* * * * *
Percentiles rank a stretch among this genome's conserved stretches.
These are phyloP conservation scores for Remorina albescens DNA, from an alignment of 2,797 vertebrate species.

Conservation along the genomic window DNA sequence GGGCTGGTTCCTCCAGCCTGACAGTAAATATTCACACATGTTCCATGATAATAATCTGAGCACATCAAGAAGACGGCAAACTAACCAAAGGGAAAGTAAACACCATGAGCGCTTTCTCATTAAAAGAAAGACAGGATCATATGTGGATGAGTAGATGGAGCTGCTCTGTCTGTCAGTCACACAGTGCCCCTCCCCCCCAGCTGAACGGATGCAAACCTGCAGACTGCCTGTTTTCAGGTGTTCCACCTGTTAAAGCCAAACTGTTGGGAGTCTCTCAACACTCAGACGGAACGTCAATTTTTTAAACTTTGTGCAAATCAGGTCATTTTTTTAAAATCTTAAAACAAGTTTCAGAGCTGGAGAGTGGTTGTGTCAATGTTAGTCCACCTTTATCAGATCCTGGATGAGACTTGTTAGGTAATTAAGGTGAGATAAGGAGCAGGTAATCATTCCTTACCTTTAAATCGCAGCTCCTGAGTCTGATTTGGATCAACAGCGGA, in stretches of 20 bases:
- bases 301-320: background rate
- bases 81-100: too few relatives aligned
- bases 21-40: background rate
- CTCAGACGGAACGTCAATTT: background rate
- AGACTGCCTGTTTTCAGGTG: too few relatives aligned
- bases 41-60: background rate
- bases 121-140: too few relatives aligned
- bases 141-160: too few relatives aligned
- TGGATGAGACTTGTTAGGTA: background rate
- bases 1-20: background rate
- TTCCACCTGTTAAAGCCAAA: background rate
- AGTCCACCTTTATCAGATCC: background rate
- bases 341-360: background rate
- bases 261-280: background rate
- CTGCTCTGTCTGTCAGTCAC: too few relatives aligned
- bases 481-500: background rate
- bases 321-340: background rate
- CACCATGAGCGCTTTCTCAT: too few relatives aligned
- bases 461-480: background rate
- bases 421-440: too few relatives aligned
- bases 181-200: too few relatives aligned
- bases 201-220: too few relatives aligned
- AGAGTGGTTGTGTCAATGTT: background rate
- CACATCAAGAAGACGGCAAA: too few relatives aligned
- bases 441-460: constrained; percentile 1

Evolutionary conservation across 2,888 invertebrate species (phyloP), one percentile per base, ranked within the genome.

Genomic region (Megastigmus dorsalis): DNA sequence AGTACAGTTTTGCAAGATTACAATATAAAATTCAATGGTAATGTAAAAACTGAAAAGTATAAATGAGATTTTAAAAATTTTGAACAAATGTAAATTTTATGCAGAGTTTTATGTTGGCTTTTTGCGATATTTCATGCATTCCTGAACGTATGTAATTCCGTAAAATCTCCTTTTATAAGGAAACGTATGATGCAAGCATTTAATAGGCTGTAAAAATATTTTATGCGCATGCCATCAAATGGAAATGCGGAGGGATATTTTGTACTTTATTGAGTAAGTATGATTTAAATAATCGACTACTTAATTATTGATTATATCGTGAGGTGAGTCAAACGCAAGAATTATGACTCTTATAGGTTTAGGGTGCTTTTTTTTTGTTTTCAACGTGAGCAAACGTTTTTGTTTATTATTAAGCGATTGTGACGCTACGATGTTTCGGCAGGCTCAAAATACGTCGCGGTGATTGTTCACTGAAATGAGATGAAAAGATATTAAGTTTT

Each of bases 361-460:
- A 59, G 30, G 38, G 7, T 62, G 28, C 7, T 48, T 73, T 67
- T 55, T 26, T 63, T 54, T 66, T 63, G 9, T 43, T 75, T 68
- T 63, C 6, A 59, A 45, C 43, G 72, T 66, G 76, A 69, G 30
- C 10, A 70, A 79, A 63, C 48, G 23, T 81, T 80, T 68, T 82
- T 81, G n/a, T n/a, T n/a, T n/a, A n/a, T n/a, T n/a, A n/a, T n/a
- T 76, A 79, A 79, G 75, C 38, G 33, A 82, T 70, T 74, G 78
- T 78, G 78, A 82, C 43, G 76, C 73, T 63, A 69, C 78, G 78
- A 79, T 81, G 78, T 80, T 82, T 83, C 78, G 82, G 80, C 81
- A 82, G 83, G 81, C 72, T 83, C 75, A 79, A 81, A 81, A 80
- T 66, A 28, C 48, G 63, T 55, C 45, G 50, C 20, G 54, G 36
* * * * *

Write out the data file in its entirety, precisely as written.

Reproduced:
Percentiles rank a stretch among this genome's conserved stretches.
These are phyloP conservation scores for Remorina albescens DNA, from an alignment of 2,797 vertebrate species.

Conservation along the genomic window DNA sequence GGGCTGGTTCCTCCAGCCTGACAGTAAATATTCACACATGTTCCATGATAATAATCTGAGCACATCAAGAAGACGGCAAACTAACCAAAGGGAAAGTAAACACCATGAGCGCTTTCTCATTAAAAGAAAGACAGGATCATATGTGGATGAGTAGATGGAGCTGCTCTGTCTGTCAGTCACACAGTGCCCCTCCCCCCCAGCTGAACGGATGCAAACCTGCAGACTGCCTGTTTTCAGGTGTTCCACCTGTTAAAGCCAAACTGTTGGGAGTCTCTCAACACTCAGACGGAACGTCAATTTTTTAAACTTTGTGCAAATCAGGTCATTTTTTTAAAATCTTAAAACAAGTTTCAGAGCTGGAGAGTGGTTGTGTCAATGTTAGTCCACCTTTATCAGATCCTGGATGAGACTTGTTAGGTAATTAAGGTGAGATAAGGAGCAGGTAATCATTCCTTACCTTTAAATCGCAGCTCCTGAGTCTGATTTGGATCAACAGCGGA, in stretches of 20 bases:
- bases 301-320: background rate
- bases 81-100: too few relatives aligned
- bases 21-40: background rate
- CTCAGACGGAACGTCAATTT: background rate
- AGACTGCCTGTTTTCAGGTG: too few relatives aligned
- bases 41-60: background rate
- bases 121-140: too few relatives aligned
- bases 141-160: too few relatives aligned
- TGGATGAGACTTGTTAGGTA: background rate
- bases 1-20: background rate
- TTCCACCTGTTAAAGCCAAA: background rate
- AGTCCACCTTTATCAGATCC: background rate
- bases 341-360: background rate
- bases 261-280: background rate
- CTGCTCTGTCTGTCAGTCAC: too few relatives aligned
- bases 481-500: background rate
- bases 321-340: background rate
- CACCATGAGCGCTTTCTCAT: too few relatives aligned
- bases 461-480: background rate
- bases 421-440: too few relatives aligned
- bases 181-200: too few relatives aligned
- bases 201-220: too few relatives aligned
- AGAGTGGTTGTGTCAATGTT: background rate
- CACATCAAGAAGACGGCAAA: too few relatives aligned
- bases 441-460: constrained; percentile 1

Evolutionary conservation across 2,888 invertebrate species (phyloP), one percentile per base, ranked within the genome.

Genomic region (Megastigmus dorsalis): DNA sequence AGTACAGTTTTGCAAGATTACAATATAAAATTCAATGGTAATGTAAAAACTGAAAAGTATAAATGAGATTTTAAAAATTTTGAACAAATGTAAATTTTATGCAGAGTTTTATGTTGGCTTTTTGCGATATTTCATGCATTCCTGAACGTATGTAATTCCGTAAAATCTCCTTTTATAAGGAAACGTATGATGCAAGCATTTAATAGGCTGTAAAAATATTTTATGCGCATGCCATCAAATGGAAATGCGGAGGGATATTTTGTACTTTATTGAGTAAGTATGATTTAAATAATCGACTACTTAATTATTGATTATATCGTGAGGTGAGTCAAACGCAAGAATTATGACTCTTATAGGTTTAGGGTGCTTTTTTTTTGTTTTCAACGTGAGCAAACGTTTTTGTTTATTATTAAGCGATTGTGACGCTACGATGTTTCGGCAGGCTCAAAATACGTCGCGGTGATTGTTCACTGAAATGAGATGAAAAGATATTAAGTTTT

Each of bases 361-460:
- A 59, G 30, G 38, G 7, T 62, G 28, C 7, T 48, T 73, T 67
- T 55, T 26, T 63, T 54, T 66, T 63, G 9, T 43, T 75, T 68
- T 63, C 6, A 59, A 45, C 43, G 72, T 66, G 76, A 69, G 30
- C 10, A 70, A 79, A 63, C 48, G 23, T 81, T 80, T 68, T 82
- T 81, G n/a, T n/a, T n/a, T n/a, A n/a, T n/a, T n/a, A n/a, T n/a
- T 76, A 79, A 79, G 75, C 38, G 33, A 82, T 70, T 74, G 78
- T 78, G 78, A 82, C 43, G 76, C 73, T 63, A 69, C 78, G 78
- A 79, T 81, G 78, T 80, T 82, T 83, C 78, G 82, G 80, C 81
- A 82, G 83, G 81, C 72, T 83, C 75, A 79, A 81, A 81, A 80
- T 66, A 28, C 48, G 63, T 55, C 45, G 50, C 20, G 54, G 36